How to Make Bone Broth Soup That Tastes Great

If you want to take your broth to the next level of flavor, you can also as a base for soups. Our recipe for French Onion Soup is a great way to get your feet wet:

Do you ever think: “Why is everyone freaking out about bone broth?”

Some call it a “health craze.” Others say it’s the “next magic potion in the eternal quest for perfect health.” ABC Television even featured our bone broth recipe in front of 3 million people on TV!

But drinking bone broth certainly isn’t new. It’s steeped in centuries of human existence.

There’s even a South American Proverb that says: “A good broth can raise the dead.”

After using bone broth as a hangover cure for the past few years, I can say they’re right on the money.

These days, big-time celebs like Kobe Bryant, Salma Hayek, and (of course) Gwyneth Paltrow are drinking broth to look and feel younger and healthier.

Even Bob Harper, the new host of The Biggest Loser, is drinking bone broth.

But can bone broth really turn back the clock?


Slow-simmered bone broth is a nutrient-dense powerhouse. And when The Wild Diet won weigh-in after weigh-in on ABC TV, bone broth was our secret weapon. Kurt lost 16 pounds the first week he tried broth!

As he sipped it, he said, “I like it! This is just like the way my grandma used to make us soup!”


You can make bone broth by simmering animal bones (preferably pasture-raised or wild caught) in a slow cooker. Bone broth will be ready in 10 – 24 hours (for poultry and seafood), or 24 – 48 hours for beef bones.

Why is bone broth different from regular broth (or a bouillon cube, for that matter)? This traditional way of slow cooking the bones with a splash of vinegar draws out nutritious collagen. Slow cooking broths also releases amino acids, minerals, glycine, and gelatin—which helps heal the gut and reduce inflammation.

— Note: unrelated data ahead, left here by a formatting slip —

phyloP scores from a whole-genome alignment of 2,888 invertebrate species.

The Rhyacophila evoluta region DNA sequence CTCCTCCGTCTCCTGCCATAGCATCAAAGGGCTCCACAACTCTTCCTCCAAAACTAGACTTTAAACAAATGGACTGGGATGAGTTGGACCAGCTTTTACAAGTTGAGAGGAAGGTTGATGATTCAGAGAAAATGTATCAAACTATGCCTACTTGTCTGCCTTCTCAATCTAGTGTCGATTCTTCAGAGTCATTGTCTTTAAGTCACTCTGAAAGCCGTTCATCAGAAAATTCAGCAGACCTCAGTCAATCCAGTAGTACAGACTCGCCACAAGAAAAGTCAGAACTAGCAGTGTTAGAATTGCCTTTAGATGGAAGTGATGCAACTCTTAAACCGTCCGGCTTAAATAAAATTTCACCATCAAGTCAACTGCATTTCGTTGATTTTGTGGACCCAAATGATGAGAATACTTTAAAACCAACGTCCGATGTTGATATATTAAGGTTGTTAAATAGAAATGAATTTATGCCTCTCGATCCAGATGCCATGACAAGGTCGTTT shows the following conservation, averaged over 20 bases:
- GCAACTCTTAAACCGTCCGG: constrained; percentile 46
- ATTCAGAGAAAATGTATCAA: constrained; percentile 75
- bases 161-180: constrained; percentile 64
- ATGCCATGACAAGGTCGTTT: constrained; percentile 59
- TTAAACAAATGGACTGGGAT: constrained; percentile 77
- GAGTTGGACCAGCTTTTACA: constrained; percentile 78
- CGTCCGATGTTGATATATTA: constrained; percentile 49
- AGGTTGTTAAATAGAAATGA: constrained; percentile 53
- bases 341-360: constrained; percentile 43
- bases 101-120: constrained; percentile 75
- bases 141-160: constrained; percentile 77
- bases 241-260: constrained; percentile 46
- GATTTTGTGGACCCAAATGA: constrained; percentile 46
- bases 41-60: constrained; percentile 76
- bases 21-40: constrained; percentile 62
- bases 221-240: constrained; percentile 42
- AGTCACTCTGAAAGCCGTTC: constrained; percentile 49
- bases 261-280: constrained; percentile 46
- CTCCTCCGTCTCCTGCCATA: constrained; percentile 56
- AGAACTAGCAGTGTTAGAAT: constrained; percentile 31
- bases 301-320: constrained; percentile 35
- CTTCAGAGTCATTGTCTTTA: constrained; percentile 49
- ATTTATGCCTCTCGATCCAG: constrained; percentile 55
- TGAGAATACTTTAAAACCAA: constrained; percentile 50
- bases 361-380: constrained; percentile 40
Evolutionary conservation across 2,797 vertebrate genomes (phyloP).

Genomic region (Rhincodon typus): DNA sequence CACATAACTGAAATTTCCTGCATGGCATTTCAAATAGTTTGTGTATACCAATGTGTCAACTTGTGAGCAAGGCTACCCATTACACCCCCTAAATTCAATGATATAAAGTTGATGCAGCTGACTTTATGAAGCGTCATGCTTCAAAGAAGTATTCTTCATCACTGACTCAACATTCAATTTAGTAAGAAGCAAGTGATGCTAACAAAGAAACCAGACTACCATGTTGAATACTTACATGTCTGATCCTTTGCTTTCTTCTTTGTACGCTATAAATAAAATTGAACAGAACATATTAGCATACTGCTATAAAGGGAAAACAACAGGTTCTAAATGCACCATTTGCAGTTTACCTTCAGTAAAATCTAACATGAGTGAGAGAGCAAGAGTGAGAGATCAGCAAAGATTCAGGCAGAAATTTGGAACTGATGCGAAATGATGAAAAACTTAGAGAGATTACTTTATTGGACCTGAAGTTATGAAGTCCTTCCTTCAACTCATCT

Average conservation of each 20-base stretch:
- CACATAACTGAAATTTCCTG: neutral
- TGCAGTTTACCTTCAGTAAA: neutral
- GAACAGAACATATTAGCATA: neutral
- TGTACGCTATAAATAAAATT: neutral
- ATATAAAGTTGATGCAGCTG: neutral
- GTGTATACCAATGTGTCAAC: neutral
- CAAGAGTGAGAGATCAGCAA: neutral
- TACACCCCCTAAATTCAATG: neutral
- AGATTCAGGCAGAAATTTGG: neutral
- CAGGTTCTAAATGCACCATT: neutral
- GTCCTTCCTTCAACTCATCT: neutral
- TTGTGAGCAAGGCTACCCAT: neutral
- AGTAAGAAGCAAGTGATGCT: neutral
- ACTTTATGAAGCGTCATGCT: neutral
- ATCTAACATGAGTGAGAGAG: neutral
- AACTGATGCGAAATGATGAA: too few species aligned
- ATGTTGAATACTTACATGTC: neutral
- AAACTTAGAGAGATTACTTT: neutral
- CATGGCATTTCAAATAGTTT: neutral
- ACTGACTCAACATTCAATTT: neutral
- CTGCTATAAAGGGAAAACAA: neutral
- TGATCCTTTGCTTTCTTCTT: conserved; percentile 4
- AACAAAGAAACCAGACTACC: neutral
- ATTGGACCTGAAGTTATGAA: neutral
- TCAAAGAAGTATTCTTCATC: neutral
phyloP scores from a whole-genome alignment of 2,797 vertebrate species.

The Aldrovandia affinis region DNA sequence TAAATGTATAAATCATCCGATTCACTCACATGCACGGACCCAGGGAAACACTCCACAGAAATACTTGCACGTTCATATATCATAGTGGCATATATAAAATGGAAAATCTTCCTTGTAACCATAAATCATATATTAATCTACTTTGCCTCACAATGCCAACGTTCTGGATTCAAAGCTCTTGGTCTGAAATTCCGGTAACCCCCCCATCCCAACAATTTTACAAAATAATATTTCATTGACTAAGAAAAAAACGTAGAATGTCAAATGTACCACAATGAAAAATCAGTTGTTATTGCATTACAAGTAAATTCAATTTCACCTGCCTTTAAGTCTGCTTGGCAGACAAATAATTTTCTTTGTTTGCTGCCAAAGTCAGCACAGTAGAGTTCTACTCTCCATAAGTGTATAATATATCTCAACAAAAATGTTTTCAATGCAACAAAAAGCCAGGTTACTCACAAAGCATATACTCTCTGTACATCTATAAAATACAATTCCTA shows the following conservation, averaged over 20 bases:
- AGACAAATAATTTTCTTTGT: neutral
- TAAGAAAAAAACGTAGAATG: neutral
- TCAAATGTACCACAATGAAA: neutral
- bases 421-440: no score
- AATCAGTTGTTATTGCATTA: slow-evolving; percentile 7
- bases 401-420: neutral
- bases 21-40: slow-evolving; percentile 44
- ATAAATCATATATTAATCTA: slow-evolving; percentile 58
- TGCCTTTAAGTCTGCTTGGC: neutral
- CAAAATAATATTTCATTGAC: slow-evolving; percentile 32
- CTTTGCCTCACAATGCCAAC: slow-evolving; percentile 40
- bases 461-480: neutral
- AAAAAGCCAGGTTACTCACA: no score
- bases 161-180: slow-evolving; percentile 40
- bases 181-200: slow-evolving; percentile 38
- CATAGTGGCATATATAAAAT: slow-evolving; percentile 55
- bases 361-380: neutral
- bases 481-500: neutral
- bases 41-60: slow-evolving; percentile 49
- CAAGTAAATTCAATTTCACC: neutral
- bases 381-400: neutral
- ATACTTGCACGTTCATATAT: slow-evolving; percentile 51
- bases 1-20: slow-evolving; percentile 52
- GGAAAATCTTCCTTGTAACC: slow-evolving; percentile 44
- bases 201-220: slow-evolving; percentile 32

Plus, bone broths are rich in nutrients that are difficult to source elsewhere, including vital minerals like calcium, phosphorous, magnesium, and potassium.


Bone broth could be one of your most powerful tools for both your beauty regimen and your weight-loss plan.

Do you suffer from any of these skin conditions?

  • Eczema
  • Cracked, calloused feet
  • Dry skin
  • Broken or weak nails
  • Wrinkles
  • Thinning hair

The nutrients in bone broth nourish skin from the inside out and strengthens nails and hair.

Soup is the new sexy. #BoneBroth #TheWildDiet Click To Tweet

Are you struggling with those last few pounds, or are you just starting on your weight-loss journey? There are many reasons to get your broth on.

Bone broth to heal the gut. Collagen in bone broth strengthens your gut lining, reversing leaky gut that can lead to low-grade chronic inflammation. High levels of glycine and glutamine in bone broth also help heal intestinal issues. These amino acids keep the lining of the gut intact, which promotes better digestion.

Bone broth to boost joint health and mobility. Workouts are impossible when your knees hurt, your back aches, or you have an injury that won’t heal. Bone broth actually contains glucosamine and chondroitin, the very supplement many doctors prescribe for patients with arthritis and other joint pain. Real food for the win!

The glucosamine and chondroitin in bone broth helps strengthen the cartilage, which is what prevents your bones from rubbing together which causes pain when you move.

Bones are full of protein, specifically collagen. Collagen, when cooked for many hours, breaks down into gelatin and other amino acids (glucosamine, proline and glycine to name a few). The presence of gelatin in bone broth is why a true bone broth will gel when you put it in the fridge!

The collagen, gelatin and other amino acids in bone broth also give your body the raw materials it needs to rebuild tendons, bones and ligaments. Recent studies show that bone broth improves the symptoms of arthritis and joint pain.